Show Your Work: The Vegetable Butcher Photoshoot

Categories: Behind the scenes, Cookbooks, In the office

This post was written by editorial intern Perry, who has been moved to tears by beautiful cookbooks before.

In mid-December last year, I was given the incredible opportunity to act as the food stylist’s assistant on the photo shoot for The Vegetable Butcher, a cookbook Workman is publishing, all about veggies! I love food and I’ve always wondered what goes into the making of a cookbook, so I jumped at the chance! And I figured that you, our lovely readers, might be interested too, so I took bunch of pictures.

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Day 1: The Fridges

The first day, I met with Nora Singly, the food stylist. For those of you who don’t know, a food stylist’s job is just what it sounds like – she is in charge of making sure the food looks pretty, which sounds easy, but I quickly learned was not. Part of Nora’s job was procuring all the vegetables that needed to be photographed. She had been searching far and wide for beautiful produce, in farmer’s markets and local farms and chef’s personal gardens, so when I walked into the studio that first day, there were boxes and crates of beets, kohlrabi, artichokes, etc. I had never seen so many different vegetables in one place!

My job for the day was to get everything into the two fridges. And since all of these veggies were going to be photographed in the next week, everything had to be stored in such a way that it would still be presentable after a few days. I spent the day wrapping greens in damp paper towels and arranging everything in the fridge, while Nora figured out our shopping list for the next day. This was the result of my labor:

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Few things are more satisfying than a well organized fridge.

Day 2: China Town

The next day, we began shooting the pictures that will become the pretty title pages for the chapters. There were a few new people to meet, including our author…

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Our amazing author, Cara Mangini.

… and our photographer, Matthew Benson.

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I could never manage to get a picture of him away from the camera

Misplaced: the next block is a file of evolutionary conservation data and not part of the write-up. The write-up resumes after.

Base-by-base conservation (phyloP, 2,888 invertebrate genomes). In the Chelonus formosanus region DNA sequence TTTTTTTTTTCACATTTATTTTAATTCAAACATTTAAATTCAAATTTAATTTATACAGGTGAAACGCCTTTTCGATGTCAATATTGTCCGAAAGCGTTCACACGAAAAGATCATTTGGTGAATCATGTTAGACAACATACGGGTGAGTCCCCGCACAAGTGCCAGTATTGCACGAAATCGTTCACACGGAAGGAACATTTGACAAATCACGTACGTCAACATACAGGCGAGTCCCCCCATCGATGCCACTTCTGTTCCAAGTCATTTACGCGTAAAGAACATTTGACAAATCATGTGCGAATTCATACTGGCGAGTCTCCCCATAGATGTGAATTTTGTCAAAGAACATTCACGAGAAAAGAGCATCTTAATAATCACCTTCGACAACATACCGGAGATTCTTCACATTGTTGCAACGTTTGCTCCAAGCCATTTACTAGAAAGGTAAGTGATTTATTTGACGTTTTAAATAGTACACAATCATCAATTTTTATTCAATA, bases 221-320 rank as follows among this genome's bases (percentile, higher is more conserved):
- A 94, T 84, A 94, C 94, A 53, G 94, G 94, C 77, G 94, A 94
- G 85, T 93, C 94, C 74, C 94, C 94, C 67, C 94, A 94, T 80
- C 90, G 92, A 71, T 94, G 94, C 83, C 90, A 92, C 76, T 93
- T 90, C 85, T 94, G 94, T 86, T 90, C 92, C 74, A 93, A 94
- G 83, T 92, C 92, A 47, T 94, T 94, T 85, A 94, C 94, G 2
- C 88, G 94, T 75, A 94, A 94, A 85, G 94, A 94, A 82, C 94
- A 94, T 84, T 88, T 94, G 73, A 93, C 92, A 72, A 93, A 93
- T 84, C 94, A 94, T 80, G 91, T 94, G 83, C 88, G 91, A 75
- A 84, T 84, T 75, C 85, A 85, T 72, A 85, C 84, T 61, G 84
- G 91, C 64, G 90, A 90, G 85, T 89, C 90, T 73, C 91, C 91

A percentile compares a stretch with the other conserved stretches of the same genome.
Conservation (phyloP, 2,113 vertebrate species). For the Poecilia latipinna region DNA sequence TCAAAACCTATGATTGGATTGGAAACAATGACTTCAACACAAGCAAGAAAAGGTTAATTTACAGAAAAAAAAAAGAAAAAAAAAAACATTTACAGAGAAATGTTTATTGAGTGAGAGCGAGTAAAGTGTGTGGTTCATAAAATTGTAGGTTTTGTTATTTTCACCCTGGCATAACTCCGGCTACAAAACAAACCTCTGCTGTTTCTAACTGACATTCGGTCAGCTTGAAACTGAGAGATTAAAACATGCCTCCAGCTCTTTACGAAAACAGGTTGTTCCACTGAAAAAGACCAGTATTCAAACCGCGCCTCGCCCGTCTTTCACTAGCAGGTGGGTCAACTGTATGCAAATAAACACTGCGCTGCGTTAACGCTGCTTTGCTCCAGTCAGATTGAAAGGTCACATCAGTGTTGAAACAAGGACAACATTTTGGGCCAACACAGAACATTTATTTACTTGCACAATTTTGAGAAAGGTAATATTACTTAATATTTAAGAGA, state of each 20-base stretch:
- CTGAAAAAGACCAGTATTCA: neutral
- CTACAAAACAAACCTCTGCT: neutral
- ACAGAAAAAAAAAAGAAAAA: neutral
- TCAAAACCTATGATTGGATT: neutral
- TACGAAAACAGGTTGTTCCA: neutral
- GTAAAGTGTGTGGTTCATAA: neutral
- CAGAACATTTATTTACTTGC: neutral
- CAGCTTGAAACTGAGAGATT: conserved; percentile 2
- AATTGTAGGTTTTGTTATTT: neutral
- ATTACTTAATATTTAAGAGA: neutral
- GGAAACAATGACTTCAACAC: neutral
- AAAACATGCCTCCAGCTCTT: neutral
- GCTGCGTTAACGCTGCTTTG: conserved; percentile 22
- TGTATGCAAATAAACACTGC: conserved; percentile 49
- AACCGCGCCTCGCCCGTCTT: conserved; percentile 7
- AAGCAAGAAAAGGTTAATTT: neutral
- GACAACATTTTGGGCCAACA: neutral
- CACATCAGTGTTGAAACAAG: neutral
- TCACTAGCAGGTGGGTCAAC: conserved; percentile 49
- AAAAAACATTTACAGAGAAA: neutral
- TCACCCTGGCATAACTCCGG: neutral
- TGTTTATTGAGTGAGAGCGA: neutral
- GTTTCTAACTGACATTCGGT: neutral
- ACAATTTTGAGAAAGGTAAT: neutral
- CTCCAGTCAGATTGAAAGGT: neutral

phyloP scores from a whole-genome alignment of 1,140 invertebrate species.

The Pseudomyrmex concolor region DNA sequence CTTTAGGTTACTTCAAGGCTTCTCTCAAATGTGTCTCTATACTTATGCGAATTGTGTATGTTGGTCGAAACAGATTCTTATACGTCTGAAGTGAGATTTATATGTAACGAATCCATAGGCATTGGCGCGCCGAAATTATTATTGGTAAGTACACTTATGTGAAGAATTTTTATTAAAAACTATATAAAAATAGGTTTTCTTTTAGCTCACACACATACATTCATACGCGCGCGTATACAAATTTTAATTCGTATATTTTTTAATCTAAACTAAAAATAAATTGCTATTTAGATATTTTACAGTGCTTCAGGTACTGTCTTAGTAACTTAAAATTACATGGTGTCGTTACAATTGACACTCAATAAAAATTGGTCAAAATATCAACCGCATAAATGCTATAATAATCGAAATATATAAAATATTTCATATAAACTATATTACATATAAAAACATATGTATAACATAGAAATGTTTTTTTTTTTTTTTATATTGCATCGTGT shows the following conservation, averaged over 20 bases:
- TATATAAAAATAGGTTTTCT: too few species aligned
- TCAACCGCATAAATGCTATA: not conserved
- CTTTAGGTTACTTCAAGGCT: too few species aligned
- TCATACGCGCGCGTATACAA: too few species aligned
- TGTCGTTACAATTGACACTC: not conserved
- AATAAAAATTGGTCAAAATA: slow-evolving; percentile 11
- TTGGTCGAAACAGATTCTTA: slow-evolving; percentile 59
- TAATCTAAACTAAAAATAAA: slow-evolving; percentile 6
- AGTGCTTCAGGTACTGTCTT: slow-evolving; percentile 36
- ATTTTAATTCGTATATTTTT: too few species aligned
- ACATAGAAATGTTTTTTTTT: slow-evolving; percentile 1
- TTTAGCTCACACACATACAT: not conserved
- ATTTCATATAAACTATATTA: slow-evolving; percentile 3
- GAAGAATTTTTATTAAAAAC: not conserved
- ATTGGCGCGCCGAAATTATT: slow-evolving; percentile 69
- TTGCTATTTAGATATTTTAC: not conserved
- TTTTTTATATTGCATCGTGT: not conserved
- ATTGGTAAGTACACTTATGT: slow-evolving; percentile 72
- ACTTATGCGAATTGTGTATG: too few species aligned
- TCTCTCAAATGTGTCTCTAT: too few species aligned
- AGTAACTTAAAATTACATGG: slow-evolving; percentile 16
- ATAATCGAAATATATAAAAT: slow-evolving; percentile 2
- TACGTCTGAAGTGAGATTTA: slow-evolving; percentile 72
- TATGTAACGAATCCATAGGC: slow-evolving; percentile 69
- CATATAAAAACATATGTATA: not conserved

Since we were going to be shooting Asian greens, I was sent to Chinatown to find different kinds of bok choy, among other things. I was mostly instructed to wander around the outdoor produce stalls and see what I could find, so off I went on my adventure!

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Baby shanghai bok choy – I quite literally had to fight off an elderly woman to get the prettiest ones!

What I found most interesting on this assignment was the new lens through which I was viewing food. I became suddenly aware of how pretty the contrast between the stark white rib of the bok choy and the dark green leaf was. I was suddenly aware of what Nora called food’s personality.

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Back at the studio, the camera set up looked like this:

PS10Each image featured one particular vegetable, like carrots….

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Carrots, getting ready for their close up!

…. which Nora would arrange in an artistically, visually appealing way on top of varies surfaces, leaving some negative space where the chapter tiles could be digitally added in later. She and Matt would take a couple test shots, adjust the lighting, and then make minor changes to the composition to create a truly beautiful image.

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Nora’s prep station

Sometimes a little trickery was needed to make sure the shot was perfect – for example, we couldn’t always find a carrot that had beautiful greens and a beautiful root so sometimes we would pin pretty greens from one carrot onto the root of another.

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Once we finished up the shots scheduled for that day, we made the shopping lists for the next day, and headed home.

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I named this cabbage Big Mama

Day 3: The Chelsea Market

On the third day, I went straight to the Chelsea Market to pick up fresh produce.

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My new favorite place in New York

If you’ve never been to the Chelsea Market, go now. Right now. Despite living in New York City, I had never set foot in the market before.  Once I did, it was really hard to leave – there were too many cool food shops to look at! But duty called and once I had my groceries, I headed back to the studio.

When I got back, we were ready to do the mushroom shot, except for one thing – no one could find the black truffle! Kylie, our editor, and Cara, our author, had to dig through the trash to see if it was accidentally thrown out. After a while, we all gave up. There were photos to take and the light was already starting to go. This was of course when I happened to move a bag of kohlrabi out of the fridge and found the truffle hiding in the back under the radishes!

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The hunt for the missing truffle!

The truffle made it into the shot just in time and afterward, I got to keep it! Dinner that night was particularly delicious;)